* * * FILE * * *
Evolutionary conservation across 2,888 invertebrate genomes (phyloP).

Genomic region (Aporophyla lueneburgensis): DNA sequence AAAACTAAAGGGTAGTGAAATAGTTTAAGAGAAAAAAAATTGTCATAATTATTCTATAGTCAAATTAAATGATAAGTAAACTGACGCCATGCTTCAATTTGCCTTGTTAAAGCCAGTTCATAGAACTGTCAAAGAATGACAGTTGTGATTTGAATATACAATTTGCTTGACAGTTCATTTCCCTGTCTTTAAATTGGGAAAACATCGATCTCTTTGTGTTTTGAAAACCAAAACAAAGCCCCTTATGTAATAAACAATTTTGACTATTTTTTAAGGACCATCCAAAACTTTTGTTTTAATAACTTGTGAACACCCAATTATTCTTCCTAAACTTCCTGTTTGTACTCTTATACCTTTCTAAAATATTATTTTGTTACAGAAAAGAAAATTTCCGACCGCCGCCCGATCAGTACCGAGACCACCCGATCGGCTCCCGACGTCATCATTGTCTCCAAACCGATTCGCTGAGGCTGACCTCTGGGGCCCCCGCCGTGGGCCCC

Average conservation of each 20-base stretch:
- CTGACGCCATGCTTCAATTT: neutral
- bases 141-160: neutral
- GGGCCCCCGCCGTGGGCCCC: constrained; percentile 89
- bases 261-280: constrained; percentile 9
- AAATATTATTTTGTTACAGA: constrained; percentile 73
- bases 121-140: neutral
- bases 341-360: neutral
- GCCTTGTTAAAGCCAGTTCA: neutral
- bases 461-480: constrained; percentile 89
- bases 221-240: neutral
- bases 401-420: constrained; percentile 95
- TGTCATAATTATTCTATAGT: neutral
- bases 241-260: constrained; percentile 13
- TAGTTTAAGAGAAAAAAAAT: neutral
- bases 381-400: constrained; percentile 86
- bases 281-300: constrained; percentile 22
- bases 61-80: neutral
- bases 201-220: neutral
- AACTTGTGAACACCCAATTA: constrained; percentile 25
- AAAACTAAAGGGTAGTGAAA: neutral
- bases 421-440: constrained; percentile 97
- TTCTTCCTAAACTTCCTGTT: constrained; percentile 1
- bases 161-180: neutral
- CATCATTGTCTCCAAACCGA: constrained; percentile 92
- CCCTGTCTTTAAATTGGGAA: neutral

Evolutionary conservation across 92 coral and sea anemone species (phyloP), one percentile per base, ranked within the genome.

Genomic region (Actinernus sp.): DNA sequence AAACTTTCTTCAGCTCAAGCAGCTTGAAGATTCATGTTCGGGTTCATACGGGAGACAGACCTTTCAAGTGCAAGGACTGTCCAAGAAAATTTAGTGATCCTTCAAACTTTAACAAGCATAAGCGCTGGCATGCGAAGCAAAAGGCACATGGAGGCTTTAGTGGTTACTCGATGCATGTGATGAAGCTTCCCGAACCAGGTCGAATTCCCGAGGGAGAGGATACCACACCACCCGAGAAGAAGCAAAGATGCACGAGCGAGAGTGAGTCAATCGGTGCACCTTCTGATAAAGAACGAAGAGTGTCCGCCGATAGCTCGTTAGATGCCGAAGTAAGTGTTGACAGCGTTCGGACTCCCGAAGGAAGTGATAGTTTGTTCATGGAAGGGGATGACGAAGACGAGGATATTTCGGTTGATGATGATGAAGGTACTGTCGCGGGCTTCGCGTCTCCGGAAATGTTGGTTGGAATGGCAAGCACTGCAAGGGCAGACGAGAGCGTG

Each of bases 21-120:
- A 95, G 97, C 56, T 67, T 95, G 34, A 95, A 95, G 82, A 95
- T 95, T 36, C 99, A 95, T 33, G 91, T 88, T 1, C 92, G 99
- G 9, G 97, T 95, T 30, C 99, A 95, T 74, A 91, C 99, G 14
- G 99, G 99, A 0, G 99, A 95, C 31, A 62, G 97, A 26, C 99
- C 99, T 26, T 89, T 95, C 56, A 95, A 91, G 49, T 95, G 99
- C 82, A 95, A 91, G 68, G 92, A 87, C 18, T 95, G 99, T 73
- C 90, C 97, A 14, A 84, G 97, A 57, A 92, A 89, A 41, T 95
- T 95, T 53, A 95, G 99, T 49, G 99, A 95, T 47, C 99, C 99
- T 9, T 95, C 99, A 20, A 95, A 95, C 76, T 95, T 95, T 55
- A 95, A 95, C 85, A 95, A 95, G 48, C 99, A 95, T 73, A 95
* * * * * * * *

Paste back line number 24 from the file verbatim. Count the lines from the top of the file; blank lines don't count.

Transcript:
- bases 421-440: constrained; percentile 97